Saturday, June 25, 2011
Recently, some of my friends have learned Heroclix and their fresh eyes on the game have made me re-examine ideas for improving and varying gameplay.
As we have discussed here before, Heroclix is well designed for comic book style battles, but not for the other elements of comic book plots.
In most comic book stories, you don't have two big teams of super-characters rush up and fight, apparently over nothing. I mean, unless it's a Marvel comic.
Usually, it's a heroes working together to solve a problem, villains working against each one other to take something, or heroes trying to capture villains while the villains try to get away.
Yet, the creators have never succeeded in coming forth with usable adaptations to the games or scenarios for play that would replicate more typical situations (e.g., villains trying to grab valuable objects or people and abscond with it/them as a group of heroes try to stop them).
Where are the tokens for priceless collections of Etruscan snoods? Where are the innocent bystanders who constantly get in the way of full-fledged super-heists?
Wizkids (the makers of Heroclix) used to make "bystander tokens" (or, as the were more commonly called "pogs"). But Wizkids thought little about those would work in gameplay. The tokens were, in essence, one-click figures; perfect cannon fodder, meat shields, and moving terrain. The result was the civilians (cheap figures) were being used to protect heroes, rather than vice versa. Once you see Superman save himself by using Lian Harper to absorb a shot from Brainiac, you know how wrong those bystander tokens were. Wizkids, wisely, stopped making them long ago.
However, I haven't given up on the idea and this post is a refinement of previous attempts.
Below I detail how to use these Innocent Bystanders in a game.
To the right are a bunch of Innocents tokens I threw together. Many of them are designed specifically to go with previous maps I've created or maps from Wizkids.
The Sommelier and the Chef, for example, go nicely on my Iceberg Lounge map. The Art Dealer and the Parisienne are for an Art Gallery map I'm working on. The Actor and Magician are for my Civic Theater map.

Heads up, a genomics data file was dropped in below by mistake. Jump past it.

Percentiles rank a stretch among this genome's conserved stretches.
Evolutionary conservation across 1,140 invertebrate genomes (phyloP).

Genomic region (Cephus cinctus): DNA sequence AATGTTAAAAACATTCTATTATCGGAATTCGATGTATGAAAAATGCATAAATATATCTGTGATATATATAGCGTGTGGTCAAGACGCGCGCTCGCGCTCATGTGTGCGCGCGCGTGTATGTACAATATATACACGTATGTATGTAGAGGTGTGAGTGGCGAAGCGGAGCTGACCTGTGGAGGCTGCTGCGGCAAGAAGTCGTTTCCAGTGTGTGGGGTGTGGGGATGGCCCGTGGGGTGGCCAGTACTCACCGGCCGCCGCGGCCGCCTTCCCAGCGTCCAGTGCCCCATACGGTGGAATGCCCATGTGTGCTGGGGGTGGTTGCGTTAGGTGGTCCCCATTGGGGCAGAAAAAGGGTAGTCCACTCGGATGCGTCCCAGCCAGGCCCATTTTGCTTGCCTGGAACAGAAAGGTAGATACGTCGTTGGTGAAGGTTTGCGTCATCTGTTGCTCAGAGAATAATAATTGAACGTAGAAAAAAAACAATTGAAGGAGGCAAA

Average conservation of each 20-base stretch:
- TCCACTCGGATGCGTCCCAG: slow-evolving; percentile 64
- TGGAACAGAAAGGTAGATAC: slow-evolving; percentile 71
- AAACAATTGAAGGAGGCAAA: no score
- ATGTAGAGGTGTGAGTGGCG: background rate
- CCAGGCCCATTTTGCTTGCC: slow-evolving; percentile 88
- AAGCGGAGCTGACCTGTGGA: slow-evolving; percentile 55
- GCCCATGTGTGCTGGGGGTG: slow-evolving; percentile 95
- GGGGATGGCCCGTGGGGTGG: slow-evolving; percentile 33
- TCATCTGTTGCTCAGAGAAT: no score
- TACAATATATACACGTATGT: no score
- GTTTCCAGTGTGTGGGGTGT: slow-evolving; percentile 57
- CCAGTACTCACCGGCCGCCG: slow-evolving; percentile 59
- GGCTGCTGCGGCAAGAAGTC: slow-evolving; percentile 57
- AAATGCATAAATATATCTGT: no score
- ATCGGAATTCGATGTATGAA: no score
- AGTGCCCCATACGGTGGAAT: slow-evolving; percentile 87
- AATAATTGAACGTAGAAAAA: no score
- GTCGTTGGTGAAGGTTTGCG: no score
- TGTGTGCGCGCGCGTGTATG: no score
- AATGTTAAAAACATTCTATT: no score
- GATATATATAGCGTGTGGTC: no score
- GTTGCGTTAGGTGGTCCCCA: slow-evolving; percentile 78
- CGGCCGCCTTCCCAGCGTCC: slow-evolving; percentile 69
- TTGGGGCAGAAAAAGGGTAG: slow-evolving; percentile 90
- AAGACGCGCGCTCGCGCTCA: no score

Here you see them large, for detail. Naturally, I print them out at a diameter of 1.5 inches so they fit on one square on a Heroclix map.
Regular Heroclix figures have five different combat values (range, speed, attack, defense, and damage). Innocents have only one combat value, which we'll call "Evasion". An Innocent's evasion value tells you two things: how fast they can move and how hard it is to capture/attack them.
An innocent can move as many squares as its evasion value. For example, the Scientist can be given a move of up to four spaces, whereas the Schoolkid can move no more than three spaces.
The Innocent's evasion value also tells you what their defense value is in any given game situation. Their defense value is their evasion value plus the final attack value or whoever is attacking them. Much more simply put, their evasion value is the number an attacker needs to roll to succeed in attacking them.
A successful attack against the burdened Shopper only requires a roll of 3, a 4 is needed for the healthy doctor; and the wily stage magician requires a 5. These are not difficult rolls to make, but it is still possible for an attack to fail.
So to recap with an example...
The Customer has an evasion value of 5. So, if The Customer is moved he can be moved up to 5 squares, and it takes a roll of 5 for an attack against him to succeed.
Experienced Heroclix players will already notice something neat about using the evasion value for defense: it levels the playing field a bit for figures with low attack values. Whether you're a high and mighty Sinestro with an attack of 12 or a lowly Street Thug with an attack of 7, you still have to roll the same thing when attacking an Innocent.
This makes taking a hostage a good tactic for less powerful figures and figures that are on their last legs.
HOW TO USE THEM
Innocents may be used as part of a regular game or as part of a scenario game. In either case, Innocents are placed on the board at the beginning of the game.